The word “illness” is broad. It could apply to situations where:

  • You get sick.
  • A family member gets sick.
  • There’s an epidemic in the country where you’re supposed to be going, and officials have closed the border.
  • There’s an epidemic and even though you can get to the location, if you do, you’ll be forced into a quarantine for 14 days afterwards, which will force you to miss your next speaking engagement or otherwise take care of your family.

Mitigate Damage

When a person is required to rely on the force majeure provision of their contract because they were unable to deliver as promised, both sides are required to mitigate their damages. For example, a photographer might have to cancel an outdoor photo shoot due to rain. The way to mitigate that damage is to reschedule for another day.

I’ve seen a professional speaker get into a situation where something interfered with his ability to travel to an event. The speaker and the event mitigated their problem by having him present remotely instead.

Always Have a Lawyer Create Your Contracts

Most, if not all, of the contract templates I create for people to use in their business includes a force majeure provision.

To date, I have never seen a contract template that was downloaded from the internet that was good to use as written. When it comes to the contract templates that impact your life and/or livelihood, it is worth the investment to hire a lawyer to draft or at least review the contract before you use it with a client. You don’t want to find out the hard way that there are gaps in its terms.

How to Use the Attorney General to Go After Bad Clients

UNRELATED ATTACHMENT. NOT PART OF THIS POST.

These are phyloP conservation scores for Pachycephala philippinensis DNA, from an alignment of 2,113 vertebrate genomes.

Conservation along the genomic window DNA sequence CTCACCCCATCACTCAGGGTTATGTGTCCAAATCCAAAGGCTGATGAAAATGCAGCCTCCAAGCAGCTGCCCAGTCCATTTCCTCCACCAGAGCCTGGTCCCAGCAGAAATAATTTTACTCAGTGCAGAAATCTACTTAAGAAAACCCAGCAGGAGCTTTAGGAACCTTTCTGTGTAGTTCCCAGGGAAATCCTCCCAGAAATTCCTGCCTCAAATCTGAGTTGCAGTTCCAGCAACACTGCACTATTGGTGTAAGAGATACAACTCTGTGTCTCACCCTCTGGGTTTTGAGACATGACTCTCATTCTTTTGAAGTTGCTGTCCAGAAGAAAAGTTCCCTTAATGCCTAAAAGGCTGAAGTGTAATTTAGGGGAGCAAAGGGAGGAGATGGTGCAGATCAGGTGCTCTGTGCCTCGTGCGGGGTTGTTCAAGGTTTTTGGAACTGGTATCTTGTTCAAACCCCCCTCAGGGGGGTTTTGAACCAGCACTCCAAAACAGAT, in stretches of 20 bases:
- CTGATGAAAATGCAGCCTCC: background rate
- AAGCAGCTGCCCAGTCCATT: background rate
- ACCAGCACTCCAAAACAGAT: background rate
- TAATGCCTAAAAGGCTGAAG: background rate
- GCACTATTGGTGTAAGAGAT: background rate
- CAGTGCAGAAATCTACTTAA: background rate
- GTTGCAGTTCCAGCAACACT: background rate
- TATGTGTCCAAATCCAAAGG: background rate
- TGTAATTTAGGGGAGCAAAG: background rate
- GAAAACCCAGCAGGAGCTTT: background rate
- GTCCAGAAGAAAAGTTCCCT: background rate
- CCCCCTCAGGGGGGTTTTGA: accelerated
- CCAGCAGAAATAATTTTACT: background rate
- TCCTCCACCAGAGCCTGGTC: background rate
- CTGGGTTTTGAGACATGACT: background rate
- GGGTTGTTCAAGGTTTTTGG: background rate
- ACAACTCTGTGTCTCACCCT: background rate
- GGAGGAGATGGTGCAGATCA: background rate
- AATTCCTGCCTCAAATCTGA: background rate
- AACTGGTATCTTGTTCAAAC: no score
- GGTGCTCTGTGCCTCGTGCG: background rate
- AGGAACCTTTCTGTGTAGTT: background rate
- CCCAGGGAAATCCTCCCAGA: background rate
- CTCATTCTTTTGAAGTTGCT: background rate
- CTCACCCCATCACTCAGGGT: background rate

“Stairs to Subway” by Giuseppe Milo from Flickr (Creative Commons License)

One of the frustrations I hear about from entrepreneurs is getting stiffed – either they paid a company to do a job and they didn’t perform, or they did a project or task for a client and they didn’t pay. In many of these situations, the amount in question is low enough that it’s not worth it to hire a lawyer or even put in the time and effort to take the other side to small claims court.

Even if a client hires us to send a demand letter, there’s always the risk that the other side won’t comply, and then they’ll be in the same position as before, but now they have our bill to pay too.

If the client in question is a business, there may be options to go after them through the government at no cost to you.

Attorney General Consumer Complaints

Check the Attorney General’s (AG’s) Office website for the state where your non-performing client lives (not where you live if you live in a different state). For every state that I’ve checked for a client to date, the AG’s Office has had a division or at least a page on their website for consumer complaints. Typically, it’s a form where you provide your contact information, a summary of the situation, and the remedy you want.

If the AG’s Office thinks your complaint has merit, they’ll investigate the situation, including them sending a copy of your complaint to the company and with a firm deadline for providing a response. Even if your client didn’t respond to a demand letter from you or your lawyer, they will likely be more inclined to respond to the AG’s Office.

In my experience, companies are motivated to resolve these matters quickly and avoid the risk of having fraud charges filed against them. This may result in the client paying you, performing as they were supposed to, or giving you your money back.